Corporations want to work in secret. It’s what they do, and why they have lawyers. In secret, they can spill, clearcut, burn, and otherwise destroy the environment and local communities while telling the world they’re doing just the opposite. Shell Oil’s legal team is currently working overtime to keep the company’s Arctic work secret from advocacy groups like Greenpeace. It’s a battle that will have implications well beyond the Far North. If Shell ultimately wins the legal battle with us this month, corporate secrecy will have the blessing of a federal court — and America’s First Amendment rights will take a devastating hit. Continue reading →
As many people who watch the oil industry know, oil spills are not avoidable, preventable, or unlikely. From extraction to combustion oil is a destructive and dirty business, based on sacrificing the health of environments and peoples for corporate profits.
Something is happening in North Carolina that has profound repercussions for the rest of the country.
As we speak, Senate Bill 10 (SB 10) has passed the North Carolina Senate and will make its way to the House before it goes to the Governor, who has the option to veto or sign it. That’s nothing out of the usual, until you read the text of the bill. Continue reading →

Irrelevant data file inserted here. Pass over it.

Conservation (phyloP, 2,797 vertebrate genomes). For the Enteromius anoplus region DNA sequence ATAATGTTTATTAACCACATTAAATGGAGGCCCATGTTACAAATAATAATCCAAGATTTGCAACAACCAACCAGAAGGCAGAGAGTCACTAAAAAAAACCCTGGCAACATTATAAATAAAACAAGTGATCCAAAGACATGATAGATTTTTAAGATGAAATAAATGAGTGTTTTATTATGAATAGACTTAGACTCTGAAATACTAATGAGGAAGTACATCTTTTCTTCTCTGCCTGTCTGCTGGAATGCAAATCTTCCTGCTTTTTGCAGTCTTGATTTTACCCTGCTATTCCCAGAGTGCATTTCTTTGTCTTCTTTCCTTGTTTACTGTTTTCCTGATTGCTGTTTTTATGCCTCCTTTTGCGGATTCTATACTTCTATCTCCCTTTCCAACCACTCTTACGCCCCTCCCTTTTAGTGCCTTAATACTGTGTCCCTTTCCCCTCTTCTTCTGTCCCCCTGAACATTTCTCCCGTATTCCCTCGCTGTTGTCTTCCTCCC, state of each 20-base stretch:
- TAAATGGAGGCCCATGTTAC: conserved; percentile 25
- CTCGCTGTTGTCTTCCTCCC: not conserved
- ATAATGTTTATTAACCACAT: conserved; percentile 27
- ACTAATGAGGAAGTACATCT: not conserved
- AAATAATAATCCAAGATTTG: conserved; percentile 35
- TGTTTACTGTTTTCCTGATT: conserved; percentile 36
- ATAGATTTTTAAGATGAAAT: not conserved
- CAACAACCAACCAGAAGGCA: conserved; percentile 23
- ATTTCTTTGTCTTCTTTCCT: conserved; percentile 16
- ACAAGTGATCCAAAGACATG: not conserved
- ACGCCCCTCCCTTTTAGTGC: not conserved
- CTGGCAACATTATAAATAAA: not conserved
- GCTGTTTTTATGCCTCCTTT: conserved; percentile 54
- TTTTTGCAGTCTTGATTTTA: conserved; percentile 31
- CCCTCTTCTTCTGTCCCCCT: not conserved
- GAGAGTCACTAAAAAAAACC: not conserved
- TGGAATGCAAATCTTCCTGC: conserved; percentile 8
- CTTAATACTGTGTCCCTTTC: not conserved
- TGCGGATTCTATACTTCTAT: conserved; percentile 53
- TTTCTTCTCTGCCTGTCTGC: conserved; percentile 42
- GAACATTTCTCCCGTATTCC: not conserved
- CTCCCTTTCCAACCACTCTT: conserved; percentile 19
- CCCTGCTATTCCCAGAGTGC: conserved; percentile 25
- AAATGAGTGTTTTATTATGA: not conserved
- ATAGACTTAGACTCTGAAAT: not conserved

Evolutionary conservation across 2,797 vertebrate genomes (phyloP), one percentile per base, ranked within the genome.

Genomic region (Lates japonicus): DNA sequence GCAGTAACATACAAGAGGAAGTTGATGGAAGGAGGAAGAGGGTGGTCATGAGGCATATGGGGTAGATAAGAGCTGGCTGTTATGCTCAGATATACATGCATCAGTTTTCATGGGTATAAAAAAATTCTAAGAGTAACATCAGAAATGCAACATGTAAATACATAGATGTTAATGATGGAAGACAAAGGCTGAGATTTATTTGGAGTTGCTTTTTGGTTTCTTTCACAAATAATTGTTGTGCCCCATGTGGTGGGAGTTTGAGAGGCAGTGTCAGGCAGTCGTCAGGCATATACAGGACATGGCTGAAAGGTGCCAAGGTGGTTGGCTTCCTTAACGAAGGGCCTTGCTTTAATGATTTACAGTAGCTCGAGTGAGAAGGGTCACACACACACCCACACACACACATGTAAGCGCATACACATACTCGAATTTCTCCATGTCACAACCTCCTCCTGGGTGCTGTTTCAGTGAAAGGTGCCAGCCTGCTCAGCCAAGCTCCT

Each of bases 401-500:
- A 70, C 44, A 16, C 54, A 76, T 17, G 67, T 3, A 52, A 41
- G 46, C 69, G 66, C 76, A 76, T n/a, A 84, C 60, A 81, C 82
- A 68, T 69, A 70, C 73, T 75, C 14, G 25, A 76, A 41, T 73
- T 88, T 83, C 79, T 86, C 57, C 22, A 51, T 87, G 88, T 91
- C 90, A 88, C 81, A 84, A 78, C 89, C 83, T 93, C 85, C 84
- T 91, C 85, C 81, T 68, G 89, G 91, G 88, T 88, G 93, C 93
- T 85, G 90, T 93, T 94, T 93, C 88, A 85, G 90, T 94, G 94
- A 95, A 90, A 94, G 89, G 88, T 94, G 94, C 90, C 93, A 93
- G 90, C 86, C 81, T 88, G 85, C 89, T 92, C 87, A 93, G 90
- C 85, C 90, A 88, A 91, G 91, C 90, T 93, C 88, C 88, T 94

Two years ago the Supreme Court delivered a near-fatal blow to our already weakened campaign finance regulations by giving corporations the right to spend unlimited amounts of money on supporting or attacking political candidates. The decision is called Citizens United v Federal Election Commission, and it changed one hundred years of election laws with the stroke of a pen. Now, top executives within corporations can use their company’s immense treasuries to tip public opinion in favor of the candidate that supports their corporate agenda. These corporate manipulators do this through so-called corporate SuperPACs, which spend immense sums on PR campaigns designed to frame important campaign issues in their own interest. SuperPACs spent well over $300 million in 2010 mid-terms on attack ads and other public outreach – more than three times the amount spent in the 2006 mid-terms.